More and more fisheries intend to obtain MSC certification. (Photo: MSC/FIS)
MSC-certified fish stocks less likely to be harmfully exploited
Wednesday, August 22, 2012, 23:40 (GMT + 9)
A new study analyses the performance of Marine Stewardship Council (MSC)-certified fish stocks for the first time. The study found that MSC-certified seafood is three to five times less likely to be subject to harmful fishing than uncertified seafood.
The MSC ecolabel currently appears on over 15,000 products worldwide. Scientists compared status and abundance trends of 45 certified stocks with those of 179 uncertified stocks, and determined that 74 per cent of certified fisheries were above biomass levels that would produce maximum sustainable yield (MSY), compared with only 44 per cent of uncertified fisheries.
On average, the biomass of certified stocks rose by 46 per cent over the past decade, whereas uncertified fisheries increased by just 9 per cent.
Before becoming certified by MSC, fisheries must undergo a confidential pre-assessment process. After comparing certified fisheries with those that declined to pursue full certification after pre-assessment, certified stocks were found to have much lower mean exploitation rates (67 per cent of the rate producing MSY vs. 92 per cent for those declining to pursue certification), allowing for more sustainable harvesting and often biomass rebuilding.
MSC-certification thus accurately identifies healthy fish stocks and conveys reliable information on stock status to consumers, the study concluded.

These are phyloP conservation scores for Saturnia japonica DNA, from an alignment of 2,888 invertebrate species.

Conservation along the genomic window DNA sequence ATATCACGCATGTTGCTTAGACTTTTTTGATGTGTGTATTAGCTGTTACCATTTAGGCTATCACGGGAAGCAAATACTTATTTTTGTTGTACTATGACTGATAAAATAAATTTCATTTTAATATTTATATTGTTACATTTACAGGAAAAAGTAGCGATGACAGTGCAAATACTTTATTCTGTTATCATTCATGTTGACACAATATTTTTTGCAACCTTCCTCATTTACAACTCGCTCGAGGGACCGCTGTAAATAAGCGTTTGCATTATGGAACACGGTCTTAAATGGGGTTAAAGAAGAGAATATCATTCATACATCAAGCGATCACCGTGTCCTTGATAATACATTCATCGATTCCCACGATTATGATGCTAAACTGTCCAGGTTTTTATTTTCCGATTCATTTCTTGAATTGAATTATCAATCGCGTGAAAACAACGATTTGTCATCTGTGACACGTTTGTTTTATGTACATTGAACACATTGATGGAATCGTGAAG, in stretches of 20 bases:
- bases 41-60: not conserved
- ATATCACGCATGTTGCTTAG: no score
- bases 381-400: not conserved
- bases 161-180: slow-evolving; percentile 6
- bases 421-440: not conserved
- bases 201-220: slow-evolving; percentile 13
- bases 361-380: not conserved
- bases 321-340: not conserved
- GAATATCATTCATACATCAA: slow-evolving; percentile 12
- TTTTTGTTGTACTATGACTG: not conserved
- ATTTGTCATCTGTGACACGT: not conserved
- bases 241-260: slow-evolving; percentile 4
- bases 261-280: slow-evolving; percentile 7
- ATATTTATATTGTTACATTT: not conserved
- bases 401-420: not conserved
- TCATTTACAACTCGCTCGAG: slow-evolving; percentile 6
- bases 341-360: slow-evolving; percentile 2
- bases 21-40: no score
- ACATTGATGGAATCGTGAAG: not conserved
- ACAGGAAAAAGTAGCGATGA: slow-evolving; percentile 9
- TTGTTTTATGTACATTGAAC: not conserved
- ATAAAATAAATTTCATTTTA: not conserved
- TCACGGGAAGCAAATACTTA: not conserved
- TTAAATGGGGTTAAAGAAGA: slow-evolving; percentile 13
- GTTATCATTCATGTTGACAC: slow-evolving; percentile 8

Most certified fisheries come from developed countries that benefit from sophisticated fisheries management; researchers found that these fisheries were already well-managed by their agencies before certification.
“We recognise that stock status and harvesting levels are not the only measures of a fishery’s sustainability,” said Nicolas Gutierrez, manager of the MSC monitoring and evaluation programme and lead author. “However, the ability of a fishery to identify and respond to changes in stock status is critical to maintaining the resource at renewable levels. MSC certification requires fisheries to amend their harvesting strategies to rebuild stocks where necessary, and the effectiveness of such management actions are closely monitored through annual audits.”
In light of the increase in the number of fisheries seeking MSC certification since 2009, future analyses will be able to examine the effect of MSC certification on initially less well-managed fisheries, particularly small-scale and data-limited fisheries, which are vital to developing countries in terms of employment, national food security and foreign exchange earnings.
“As more agencies attempt to implement ecosystem-based management, certified fisheries will need to demonstrate enhanced performance in these other areas to meet evolving definitions of sustainability and maintain the integrity of the MSC eco-label. A key part of MSC certification is the chain of custody to ensure that seafood labelled as MSC-certified indeed comes from the certified fishery and is not mislabelled catch from uncertified fisheries,” the study reads.
Regardless, the researchers wrote, this study demonstrates that certification and eco-labelling can effectively distinguish healthy stocks and fisheries that are achieving internationally accepted management targets. This constitutes a critical first step in helping consumers effectively influence change in fishing practices to ensure future ocean health and seafood output.
By Natalia Real